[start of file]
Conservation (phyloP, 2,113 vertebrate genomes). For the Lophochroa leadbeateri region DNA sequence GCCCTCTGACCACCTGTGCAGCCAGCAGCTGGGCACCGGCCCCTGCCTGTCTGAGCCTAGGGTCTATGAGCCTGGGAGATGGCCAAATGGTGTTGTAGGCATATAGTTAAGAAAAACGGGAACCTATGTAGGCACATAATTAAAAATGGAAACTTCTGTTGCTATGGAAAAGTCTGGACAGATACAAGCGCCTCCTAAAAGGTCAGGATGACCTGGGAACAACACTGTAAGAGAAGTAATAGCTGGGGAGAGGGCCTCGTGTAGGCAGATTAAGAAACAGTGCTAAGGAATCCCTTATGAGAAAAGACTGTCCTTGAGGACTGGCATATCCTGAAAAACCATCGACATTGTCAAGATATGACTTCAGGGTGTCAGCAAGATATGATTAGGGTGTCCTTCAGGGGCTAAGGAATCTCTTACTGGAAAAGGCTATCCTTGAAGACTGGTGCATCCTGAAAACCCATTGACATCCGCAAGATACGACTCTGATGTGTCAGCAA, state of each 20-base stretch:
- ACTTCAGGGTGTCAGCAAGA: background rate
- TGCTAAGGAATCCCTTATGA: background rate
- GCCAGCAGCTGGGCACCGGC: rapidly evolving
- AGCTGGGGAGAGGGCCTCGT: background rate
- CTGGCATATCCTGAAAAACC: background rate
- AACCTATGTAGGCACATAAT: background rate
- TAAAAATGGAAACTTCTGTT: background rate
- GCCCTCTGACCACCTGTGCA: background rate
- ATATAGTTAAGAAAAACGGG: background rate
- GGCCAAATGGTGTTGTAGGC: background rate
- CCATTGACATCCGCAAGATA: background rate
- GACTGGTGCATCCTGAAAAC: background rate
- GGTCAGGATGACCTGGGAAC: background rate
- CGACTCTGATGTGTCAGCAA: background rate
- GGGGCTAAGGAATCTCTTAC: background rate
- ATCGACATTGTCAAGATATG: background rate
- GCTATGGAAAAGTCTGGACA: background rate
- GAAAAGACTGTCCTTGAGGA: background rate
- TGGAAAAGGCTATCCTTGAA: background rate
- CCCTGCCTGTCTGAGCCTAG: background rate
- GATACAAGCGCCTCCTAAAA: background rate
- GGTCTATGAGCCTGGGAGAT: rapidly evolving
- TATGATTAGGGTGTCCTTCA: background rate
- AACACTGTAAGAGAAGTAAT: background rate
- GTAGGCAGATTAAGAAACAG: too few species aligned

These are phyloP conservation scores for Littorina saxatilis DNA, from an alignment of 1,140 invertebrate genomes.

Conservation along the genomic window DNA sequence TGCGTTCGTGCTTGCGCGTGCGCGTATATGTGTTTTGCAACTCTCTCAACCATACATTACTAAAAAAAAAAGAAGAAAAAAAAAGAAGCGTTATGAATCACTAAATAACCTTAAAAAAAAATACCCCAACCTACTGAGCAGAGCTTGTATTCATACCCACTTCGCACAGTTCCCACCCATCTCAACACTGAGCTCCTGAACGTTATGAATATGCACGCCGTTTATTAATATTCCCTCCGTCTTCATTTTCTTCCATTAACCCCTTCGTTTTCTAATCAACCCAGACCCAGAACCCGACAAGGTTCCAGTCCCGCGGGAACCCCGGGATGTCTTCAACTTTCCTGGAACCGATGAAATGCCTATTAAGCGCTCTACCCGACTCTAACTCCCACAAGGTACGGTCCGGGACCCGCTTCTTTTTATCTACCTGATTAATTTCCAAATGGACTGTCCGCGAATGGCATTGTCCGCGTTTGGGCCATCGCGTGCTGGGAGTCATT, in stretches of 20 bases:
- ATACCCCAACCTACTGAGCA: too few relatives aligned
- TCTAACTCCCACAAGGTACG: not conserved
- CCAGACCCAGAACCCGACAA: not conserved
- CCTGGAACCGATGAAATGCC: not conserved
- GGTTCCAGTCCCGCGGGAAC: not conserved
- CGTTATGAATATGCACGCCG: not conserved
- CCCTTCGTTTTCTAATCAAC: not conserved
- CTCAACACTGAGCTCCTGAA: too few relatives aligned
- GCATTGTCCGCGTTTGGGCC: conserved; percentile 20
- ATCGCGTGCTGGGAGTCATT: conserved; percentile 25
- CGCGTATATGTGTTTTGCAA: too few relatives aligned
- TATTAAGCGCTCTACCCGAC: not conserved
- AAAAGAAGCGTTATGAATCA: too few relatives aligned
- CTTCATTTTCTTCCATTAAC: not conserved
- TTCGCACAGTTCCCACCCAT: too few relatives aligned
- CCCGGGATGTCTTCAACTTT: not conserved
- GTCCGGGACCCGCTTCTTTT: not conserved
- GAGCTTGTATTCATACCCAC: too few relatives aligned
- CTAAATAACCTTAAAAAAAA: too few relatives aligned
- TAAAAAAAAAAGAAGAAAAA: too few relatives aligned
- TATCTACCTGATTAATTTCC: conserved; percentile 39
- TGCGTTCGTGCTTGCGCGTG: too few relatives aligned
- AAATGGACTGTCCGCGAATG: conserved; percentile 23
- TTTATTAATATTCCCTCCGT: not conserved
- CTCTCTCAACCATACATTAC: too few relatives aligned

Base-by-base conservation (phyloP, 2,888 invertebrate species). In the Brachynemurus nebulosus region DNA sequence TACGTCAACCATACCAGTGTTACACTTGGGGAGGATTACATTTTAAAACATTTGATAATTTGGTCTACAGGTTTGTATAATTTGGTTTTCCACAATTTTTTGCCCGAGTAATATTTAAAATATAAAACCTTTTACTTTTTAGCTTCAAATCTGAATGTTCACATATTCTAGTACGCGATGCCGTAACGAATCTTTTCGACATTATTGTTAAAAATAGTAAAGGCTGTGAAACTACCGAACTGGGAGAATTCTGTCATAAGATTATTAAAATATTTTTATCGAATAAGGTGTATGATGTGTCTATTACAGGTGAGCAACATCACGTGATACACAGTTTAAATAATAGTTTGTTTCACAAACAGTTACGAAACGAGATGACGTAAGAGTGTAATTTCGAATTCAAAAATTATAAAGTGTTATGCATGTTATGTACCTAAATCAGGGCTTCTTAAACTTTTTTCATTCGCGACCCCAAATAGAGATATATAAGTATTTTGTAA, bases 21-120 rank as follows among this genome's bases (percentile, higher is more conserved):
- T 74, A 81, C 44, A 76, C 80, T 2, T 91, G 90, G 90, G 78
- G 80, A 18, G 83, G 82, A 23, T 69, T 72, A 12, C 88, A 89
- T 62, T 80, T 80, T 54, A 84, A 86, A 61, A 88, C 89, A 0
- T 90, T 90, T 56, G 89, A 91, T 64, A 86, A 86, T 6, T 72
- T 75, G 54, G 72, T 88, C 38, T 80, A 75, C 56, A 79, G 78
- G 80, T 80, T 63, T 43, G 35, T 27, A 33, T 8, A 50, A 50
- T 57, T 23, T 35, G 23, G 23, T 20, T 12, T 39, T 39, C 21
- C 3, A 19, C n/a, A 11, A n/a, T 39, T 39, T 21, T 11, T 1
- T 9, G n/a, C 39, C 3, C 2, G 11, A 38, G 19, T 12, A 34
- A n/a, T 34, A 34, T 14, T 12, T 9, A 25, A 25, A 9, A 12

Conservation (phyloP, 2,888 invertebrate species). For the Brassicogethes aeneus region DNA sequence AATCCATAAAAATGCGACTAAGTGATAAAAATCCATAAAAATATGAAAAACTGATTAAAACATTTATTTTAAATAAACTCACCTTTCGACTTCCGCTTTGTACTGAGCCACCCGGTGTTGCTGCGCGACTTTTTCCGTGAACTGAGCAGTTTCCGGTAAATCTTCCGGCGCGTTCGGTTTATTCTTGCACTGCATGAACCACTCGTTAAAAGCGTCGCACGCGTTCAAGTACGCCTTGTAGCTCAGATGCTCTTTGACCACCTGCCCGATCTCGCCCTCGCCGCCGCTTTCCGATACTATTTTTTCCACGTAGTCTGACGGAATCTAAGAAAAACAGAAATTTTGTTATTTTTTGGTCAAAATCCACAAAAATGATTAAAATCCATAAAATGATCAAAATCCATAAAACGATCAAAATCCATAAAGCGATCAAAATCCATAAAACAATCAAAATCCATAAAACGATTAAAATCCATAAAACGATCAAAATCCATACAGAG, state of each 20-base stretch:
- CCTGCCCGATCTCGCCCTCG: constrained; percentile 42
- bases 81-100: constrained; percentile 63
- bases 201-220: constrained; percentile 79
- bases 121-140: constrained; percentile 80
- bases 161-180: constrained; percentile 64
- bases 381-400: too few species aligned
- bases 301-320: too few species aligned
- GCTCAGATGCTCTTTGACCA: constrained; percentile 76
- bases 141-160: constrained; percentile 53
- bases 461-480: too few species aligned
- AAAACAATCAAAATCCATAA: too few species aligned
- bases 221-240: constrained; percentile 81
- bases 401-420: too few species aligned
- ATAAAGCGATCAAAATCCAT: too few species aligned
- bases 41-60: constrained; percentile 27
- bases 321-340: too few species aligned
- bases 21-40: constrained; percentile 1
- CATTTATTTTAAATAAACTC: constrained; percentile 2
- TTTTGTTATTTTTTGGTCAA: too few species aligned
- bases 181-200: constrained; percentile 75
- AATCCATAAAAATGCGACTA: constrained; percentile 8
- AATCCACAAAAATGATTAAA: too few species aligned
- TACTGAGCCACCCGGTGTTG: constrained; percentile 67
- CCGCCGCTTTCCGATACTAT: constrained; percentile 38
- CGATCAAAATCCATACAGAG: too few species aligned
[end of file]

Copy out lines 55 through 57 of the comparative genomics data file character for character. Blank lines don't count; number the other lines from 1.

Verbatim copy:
- T 74, A 81, C 44, A 76, C 80, T 2, T 91, G 90, G 90, G 78
- G 80, A 18, G 83, G 82, A 23, T 69, T 72, A 12, C 88, A 89
- T 62, T 80, T 80, T 54, A 84, A 86, A 61, A 88, C 89, A 0